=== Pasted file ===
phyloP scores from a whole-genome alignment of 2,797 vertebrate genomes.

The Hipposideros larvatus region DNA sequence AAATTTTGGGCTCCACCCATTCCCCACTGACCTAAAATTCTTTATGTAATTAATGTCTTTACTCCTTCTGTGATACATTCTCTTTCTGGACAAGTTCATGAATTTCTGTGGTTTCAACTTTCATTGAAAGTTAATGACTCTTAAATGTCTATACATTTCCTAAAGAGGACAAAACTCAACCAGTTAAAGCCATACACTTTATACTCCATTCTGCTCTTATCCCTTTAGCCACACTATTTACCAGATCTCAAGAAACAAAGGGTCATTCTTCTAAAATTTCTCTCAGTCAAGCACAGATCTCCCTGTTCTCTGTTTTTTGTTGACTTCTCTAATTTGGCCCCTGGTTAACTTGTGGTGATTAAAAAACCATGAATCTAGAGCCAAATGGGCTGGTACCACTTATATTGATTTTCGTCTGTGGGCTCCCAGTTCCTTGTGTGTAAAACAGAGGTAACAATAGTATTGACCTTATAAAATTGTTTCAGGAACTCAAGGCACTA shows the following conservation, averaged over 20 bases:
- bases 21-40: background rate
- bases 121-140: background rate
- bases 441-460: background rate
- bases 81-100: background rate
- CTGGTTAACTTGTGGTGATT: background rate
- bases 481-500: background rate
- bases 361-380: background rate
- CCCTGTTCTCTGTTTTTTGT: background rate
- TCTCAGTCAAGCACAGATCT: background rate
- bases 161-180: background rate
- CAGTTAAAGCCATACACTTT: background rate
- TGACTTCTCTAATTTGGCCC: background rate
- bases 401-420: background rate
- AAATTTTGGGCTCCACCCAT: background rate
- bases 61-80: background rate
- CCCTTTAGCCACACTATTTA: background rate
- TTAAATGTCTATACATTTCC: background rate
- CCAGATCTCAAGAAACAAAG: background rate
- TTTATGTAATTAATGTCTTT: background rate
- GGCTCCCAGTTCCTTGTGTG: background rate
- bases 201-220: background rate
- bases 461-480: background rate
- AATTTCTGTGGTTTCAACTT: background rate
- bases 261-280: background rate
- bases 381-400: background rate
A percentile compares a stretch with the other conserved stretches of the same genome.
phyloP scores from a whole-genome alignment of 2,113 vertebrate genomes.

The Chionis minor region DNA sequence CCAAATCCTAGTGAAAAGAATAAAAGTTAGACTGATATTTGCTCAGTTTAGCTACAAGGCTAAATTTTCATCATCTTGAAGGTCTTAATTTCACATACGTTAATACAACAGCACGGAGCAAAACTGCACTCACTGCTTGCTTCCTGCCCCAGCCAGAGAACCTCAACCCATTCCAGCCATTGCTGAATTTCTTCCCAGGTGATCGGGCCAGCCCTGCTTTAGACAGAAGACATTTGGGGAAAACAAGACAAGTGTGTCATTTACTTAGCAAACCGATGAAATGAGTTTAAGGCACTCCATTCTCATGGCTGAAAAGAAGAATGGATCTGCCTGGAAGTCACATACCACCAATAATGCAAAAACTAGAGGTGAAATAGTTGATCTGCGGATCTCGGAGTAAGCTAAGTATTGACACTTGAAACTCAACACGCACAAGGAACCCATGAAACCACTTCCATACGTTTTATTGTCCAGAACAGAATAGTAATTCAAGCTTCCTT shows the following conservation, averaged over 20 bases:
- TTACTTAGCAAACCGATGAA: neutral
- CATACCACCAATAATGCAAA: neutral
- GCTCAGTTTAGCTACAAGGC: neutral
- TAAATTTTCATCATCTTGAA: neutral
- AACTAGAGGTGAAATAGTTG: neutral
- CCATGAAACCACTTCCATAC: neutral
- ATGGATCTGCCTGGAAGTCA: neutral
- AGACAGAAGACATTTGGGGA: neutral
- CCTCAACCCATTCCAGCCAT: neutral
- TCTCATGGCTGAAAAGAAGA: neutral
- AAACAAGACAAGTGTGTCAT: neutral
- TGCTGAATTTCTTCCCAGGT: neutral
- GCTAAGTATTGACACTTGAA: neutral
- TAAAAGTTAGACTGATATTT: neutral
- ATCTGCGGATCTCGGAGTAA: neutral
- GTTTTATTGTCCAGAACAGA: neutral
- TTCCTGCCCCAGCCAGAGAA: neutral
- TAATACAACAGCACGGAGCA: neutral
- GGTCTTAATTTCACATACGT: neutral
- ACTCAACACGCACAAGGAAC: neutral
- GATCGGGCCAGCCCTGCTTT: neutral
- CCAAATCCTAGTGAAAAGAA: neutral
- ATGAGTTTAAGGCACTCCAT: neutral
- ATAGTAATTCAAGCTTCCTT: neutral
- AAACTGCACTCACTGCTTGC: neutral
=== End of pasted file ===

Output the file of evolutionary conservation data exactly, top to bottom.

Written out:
phyloP scores from a whole-genome alignment of 2,797 vertebrate genomes.

The Hipposideros larvatus region DNA sequence AAATTTTGGGCTCCACCCATTCCCCACTGACCTAAAATTCTTTATGTAATTAATGTCTTTACTCCTTCTGTGATACATTCTCTTTCTGGACAAGTTCATGAATTTCTGTGGTTTCAACTTTCATTGAAAGTTAATGACTCTTAAATGTCTATACATTTCCTAAAGAGGACAAAACTCAACCAGTTAAAGCCATACACTTTATACTCCATTCTGCTCTTATCCCTTTAGCCACACTATTTACCAGATCTCAAGAAACAAAGGGTCATTCTTCTAAAATTTCTCTCAGTCAAGCACAGATCTCCCTGTTCTCTGTTTTTTGTTGACTTCTCTAATTTGGCCCCTGGTTAACTTGTGGTGATTAAAAAACCATGAATCTAGAGCCAAATGGGCTGGTACCACTTATATTGATTTTCGTCTGTGGGCTCCCAGTTCCTTGTGTGTAAAACAGAGGTAACAATAGTATTGACCTTATAAAATTGTTTCAGGAACTCAAGGCACTA shows the following conservation, averaged over 20 bases:
- bases 21-40: background rate
- bases 121-140: background rate
- bases 441-460: background rate
- bases 81-100: background rate
- CTGGTTAACTTGTGGTGATT: background rate
- bases 481-500: background rate
- bases 361-380: background rate
- CCCTGTTCTCTGTTTTTTGT: background rate
- TCTCAGTCAAGCACAGATCT: background rate
- bases 161-180: background rate
- CAGTTAAAGCCATACACTTT: background rate
- TGACTTCTCTAATTTGGCCC: background rate
- bases 401-420: background rate
- AAATTTTGGGCTCCACCCAT: background rate
- bases 61-80: background rate
- CCCTTTAGCCACACTATTTA: background rate
- TTAAATGTCTATACATTTCC: background rate
- CCAGATCTCAAGAAACAAAG: background rate
- TTTATGTAATTAATGTCTTT: background rate
- GGCTCCCAGTTCCTTGTGTG: background rate
- bases 201-220: background rate
- bases 461-480: background rate
- AATTTCTGTGGTTTCAACTT: background rate
- bases 261-280: background rate
- bases 381-400: background rate
A percentile compares a stretch with the other conserved stretches of the same genome.
phyloP scores from a whole-genome alignment of 2,113 vertebrate genomes.

The Chionis minor region DNA sequence CCAAATCCTAGTGAAAAGAATAAAAGTTAGACTGATATTTGCTCAGTTTAGCTACAAGGCTAAATTTTCATCATCTTGAAGGTCTTAATTTCACATACGTTAATACAACAGCACGGAGCAAAACTGCACTCACTGCTTGCTTCCTGCCCCAGCCAGAGAACCTCAACCCATTCCAGCCATTGCTGAATTTCTTCCCAGGTGATCGGGCCAGCCCTGCTTTAGACAGAAGACATTTGGGGAAAACAAGACAAGTGTGTCATTTACTTAGCAAACCGATGAAATGAGTTTAAGGCACTCCATTCTCATGGCTGAAAAGAAGAATGGATCTGCCTGGAAGTCACATACCACCAATAATGCAAAAACTAGAGGTGAAATAGTTGATCTGCGGATCTCGGAGTAAGCTAAGTATTGACACTTGAAACTCAACACGCACAAGGAACCCATGAAACCACTTCCATACGTTTTATTGTCCAGAACAGAATAGTAATTCAAGCTTCCTT shows the following conservation, averaged over 20 bases:
- TTACTTAGCAAACCGATGAA: neutral
- CATACCACCAATAATGCAAA: neutral
- GCTCAGTTTAGCTACAAGGC: neutral
- TAAATTTTCATCATCTTGAA: neutral
- AACTAGAGGTGAAATAGTTG: neutral
- CCATGAAACCACTTCCATAC: neutral
- ATGGATCTGCCTGGAAGTCA: neutral
- AGACAGAAGACATTTGGGGA: neutral
- CCTCAACCCATTCCAGCCAT: neutral
- TCTCATGGCTGAAAAGAAGA: neutral
- AAACAAGACAAGTGTGTCAT: neutral
- TGCTGAATTTCTTCCCAGGT: neutral
- GCTAAGTATTGACACTTGAA: neutral
- TAAAAGTTAGACTGATATTT: neutral
- ATCTGCGGATCTCGGAGTAA: neutral
- GTTTTATTGTCCAGAACAGA: neutral
- TTCCTGCCCCAGCCAGAGAA: neutral
- TAATACAACAGCACGGAGCA: neutral
- GGTCTTAATTTCACATACGT: neutral
- ACTCAACACGCACAAGGAAC: neutral
- GATCGGGCCAGCCCTGCTTT: neutral
- CCAAATCCTAGTGAAAAGAA: neutral
- ATGAGTTTAAGGCACTCCAT: neutral
- ATAGTAATTCAAGCTTCCTT: neutral
- AAACTGCACTCACTGCTTGC: neutral